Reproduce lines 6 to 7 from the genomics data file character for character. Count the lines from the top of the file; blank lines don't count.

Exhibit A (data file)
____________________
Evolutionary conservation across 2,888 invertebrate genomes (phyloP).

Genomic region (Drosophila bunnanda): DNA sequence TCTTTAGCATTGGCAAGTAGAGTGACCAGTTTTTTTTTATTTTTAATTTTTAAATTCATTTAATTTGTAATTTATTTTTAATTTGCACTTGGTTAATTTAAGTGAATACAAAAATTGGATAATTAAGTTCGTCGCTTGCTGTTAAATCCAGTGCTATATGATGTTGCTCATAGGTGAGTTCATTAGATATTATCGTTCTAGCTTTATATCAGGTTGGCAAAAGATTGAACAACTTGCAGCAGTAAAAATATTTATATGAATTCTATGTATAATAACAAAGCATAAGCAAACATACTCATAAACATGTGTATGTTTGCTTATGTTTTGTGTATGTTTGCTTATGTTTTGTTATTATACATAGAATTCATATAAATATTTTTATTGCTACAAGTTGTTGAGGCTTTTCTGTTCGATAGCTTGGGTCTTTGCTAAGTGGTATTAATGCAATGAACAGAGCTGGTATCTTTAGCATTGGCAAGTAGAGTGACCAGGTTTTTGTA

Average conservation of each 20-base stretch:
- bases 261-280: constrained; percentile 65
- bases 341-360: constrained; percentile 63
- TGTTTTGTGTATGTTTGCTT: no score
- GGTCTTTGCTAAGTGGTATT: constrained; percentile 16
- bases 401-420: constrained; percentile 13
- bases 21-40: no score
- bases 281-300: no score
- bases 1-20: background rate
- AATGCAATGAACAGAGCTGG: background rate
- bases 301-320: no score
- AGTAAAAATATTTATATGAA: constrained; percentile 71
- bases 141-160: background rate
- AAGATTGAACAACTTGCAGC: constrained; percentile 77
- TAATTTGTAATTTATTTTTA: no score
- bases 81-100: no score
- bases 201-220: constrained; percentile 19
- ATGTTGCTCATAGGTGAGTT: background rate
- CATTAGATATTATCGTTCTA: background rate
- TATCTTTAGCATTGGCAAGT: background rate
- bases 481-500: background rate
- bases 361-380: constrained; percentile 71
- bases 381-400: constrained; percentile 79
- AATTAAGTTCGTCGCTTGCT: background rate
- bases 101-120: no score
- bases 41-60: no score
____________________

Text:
- TGTTTTGTGTATGTTTGCTT: no score
- GGTCTTTGCTAAGTGGTATT: constrained; percentile 16